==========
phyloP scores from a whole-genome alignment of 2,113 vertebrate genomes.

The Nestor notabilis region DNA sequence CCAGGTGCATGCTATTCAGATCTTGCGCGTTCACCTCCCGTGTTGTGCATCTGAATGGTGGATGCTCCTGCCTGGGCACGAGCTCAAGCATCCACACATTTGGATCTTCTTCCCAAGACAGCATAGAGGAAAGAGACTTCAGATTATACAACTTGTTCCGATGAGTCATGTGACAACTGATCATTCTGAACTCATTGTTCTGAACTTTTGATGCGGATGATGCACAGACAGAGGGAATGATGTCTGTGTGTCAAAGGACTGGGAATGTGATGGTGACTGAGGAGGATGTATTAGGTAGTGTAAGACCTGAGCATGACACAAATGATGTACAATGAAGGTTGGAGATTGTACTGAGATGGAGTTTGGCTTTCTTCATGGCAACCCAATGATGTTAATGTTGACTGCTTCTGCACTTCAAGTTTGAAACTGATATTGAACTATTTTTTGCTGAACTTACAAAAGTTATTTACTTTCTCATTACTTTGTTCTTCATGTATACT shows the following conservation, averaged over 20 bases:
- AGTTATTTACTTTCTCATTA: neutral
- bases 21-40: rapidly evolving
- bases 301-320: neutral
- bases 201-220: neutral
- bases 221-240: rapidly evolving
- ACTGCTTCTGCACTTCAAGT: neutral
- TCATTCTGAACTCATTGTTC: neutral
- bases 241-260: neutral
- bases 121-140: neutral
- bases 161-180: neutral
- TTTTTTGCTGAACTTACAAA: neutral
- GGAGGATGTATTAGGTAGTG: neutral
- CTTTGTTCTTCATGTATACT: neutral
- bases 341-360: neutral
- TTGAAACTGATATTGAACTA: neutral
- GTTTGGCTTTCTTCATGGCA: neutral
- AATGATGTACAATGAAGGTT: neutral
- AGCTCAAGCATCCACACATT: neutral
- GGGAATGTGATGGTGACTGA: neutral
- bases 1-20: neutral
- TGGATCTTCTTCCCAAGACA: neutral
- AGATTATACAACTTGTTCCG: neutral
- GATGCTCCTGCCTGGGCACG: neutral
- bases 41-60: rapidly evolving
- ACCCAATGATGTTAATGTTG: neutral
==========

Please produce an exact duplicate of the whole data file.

phyloP scores from a whole-genome alignment of 2,113 vertebrate genomes.

The Nestor notabilis region DNA sequence CCAGGTGCATGCTATTCAGATCTTGCGCGTTCACCTCCCGTGTTGTGCATCTGAATGGTGGATGCTCCTGCCTGGGCACGAGCTCAAGCATCCACACATTTGGATCTTCTTCCCAAGACAGCATAGAGGAAAGAGACTTCAGATTATACAACTTGTTCCGATGAGTCATGTGACAACTGATCATTCTGAACTCATTGTTCTGAACTTTTGATGCGGATGATGCACAGACAGAGGGAATGATGTCTGTGTGTCAAAGGACTGGGAATGTGATGGTGACTGAGGAGGATGTATTAGGTAGTGTAAGACCTGAGCATGACACAAATGATGTACAATGAAGGTTGGAGATTGTACTGAGATGGAGTTTGGCTTTCTTCATGGCAACCCAATGATGTTAATGTTGACTGCTTCTGCACTTCAAGTTTGAAACTGATATTGAACTATTTTTTGCTGAACTTACAAAAGTTATTTACTTTCTCATTACTTTGTTCTTCATGTATACT shows the following conservation, averaged over 20 bases:
- AGTTATTTACTTTCTCATTA: neutral
- bases 21-40: rapidly evolving
- bases 301-320: neutral
- bases 201-220: neutral
- bases 221-240: rapidly evolving
- ACTGCTTCTGCACTTCAAGT: neutral
- TCATTCTGAACTCATTGTTC: neutral
- bases 241-260: neutral
- bases 121-140: neutral
- bases 161-180: neutral
- TTTTTTGCTGAACTTACAAA: neutral
- GGAGGATGTATTAGGTAGTG: neutral
- CTTTGTTCTTCATGTATACT: neutral
- bases 341-360: neutral
- TTGAAACTGATATTGAACTA: neutral
- GTTTGGCTTTCTTCATGGCA: neutral
- AATGATGTACAATGAAGGTT: neutral
- AGCTCAAGCATCCACACATT: neutral
- GGGAATGTGATGGTGACTGA: neutral
- bases 1-20: neutral
- TGGATCTTCTTCCCAAGACA: neutral
- AGATTATACAACTTGTTCCG: neutral
- GATGCTCCTGCCTGGGCACG: neutral
- bases 41-60: rapidly evolving
- ACCCAATGATGTTAATGTTG: neutral